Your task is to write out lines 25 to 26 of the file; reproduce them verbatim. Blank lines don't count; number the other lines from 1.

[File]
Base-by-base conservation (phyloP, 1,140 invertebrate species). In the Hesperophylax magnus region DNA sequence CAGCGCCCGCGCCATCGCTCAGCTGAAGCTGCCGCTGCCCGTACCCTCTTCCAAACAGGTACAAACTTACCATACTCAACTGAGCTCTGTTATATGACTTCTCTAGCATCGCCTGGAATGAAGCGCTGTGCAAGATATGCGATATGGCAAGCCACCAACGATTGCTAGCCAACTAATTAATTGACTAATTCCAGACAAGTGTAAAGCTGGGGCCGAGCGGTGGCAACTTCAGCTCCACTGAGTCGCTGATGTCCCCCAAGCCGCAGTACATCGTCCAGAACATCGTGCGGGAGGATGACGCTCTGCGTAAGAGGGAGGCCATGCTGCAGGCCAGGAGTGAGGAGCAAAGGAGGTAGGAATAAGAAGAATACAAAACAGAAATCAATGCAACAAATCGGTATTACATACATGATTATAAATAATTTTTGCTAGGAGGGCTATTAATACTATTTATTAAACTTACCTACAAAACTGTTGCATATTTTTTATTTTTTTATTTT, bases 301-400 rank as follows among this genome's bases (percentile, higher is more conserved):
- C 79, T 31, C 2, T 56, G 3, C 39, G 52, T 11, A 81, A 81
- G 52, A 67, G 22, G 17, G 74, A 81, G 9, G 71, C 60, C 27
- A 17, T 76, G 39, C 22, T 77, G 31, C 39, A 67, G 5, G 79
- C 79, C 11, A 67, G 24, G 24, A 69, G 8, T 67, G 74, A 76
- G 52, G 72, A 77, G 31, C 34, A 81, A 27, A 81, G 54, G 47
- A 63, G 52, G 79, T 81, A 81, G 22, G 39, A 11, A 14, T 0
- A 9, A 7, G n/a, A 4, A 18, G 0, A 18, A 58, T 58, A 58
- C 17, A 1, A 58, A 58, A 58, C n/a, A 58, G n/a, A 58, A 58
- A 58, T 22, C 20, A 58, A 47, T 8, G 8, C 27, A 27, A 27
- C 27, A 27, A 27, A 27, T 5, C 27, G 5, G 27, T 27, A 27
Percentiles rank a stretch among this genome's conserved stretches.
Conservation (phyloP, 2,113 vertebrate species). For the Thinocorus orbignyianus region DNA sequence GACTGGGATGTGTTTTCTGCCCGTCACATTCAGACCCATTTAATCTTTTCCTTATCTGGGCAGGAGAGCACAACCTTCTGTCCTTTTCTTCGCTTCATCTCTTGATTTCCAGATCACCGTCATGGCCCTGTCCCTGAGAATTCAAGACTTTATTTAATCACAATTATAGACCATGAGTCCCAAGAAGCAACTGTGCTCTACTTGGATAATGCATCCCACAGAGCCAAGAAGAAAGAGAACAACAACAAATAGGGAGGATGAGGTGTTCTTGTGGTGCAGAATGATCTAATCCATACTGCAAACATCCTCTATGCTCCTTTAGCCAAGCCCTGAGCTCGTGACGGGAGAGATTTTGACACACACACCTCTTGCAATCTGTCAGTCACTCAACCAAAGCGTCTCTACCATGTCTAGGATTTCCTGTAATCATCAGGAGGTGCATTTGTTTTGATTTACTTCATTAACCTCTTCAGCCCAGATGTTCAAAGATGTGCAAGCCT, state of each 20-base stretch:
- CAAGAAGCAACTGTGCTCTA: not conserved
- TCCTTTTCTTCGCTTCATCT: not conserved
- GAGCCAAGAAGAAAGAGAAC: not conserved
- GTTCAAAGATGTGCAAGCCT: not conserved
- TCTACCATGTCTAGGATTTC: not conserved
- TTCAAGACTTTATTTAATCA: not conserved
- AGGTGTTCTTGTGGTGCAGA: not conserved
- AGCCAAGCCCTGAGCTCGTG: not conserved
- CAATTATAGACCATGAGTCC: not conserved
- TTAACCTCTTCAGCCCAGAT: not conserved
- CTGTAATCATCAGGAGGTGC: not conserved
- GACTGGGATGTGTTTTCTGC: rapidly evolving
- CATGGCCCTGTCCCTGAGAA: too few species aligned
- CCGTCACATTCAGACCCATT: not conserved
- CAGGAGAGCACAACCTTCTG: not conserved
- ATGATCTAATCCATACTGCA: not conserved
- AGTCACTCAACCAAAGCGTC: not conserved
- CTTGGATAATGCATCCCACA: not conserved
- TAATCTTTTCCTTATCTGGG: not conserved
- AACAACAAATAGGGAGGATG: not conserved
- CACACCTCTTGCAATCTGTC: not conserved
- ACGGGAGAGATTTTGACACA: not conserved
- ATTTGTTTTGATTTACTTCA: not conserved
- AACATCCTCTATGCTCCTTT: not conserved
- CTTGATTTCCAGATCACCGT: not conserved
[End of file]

- GACTGGGATGTGTTTTCTGC: rapidly evolving
- CATGGCCCTGTCCCTGAGAA: too few species aligned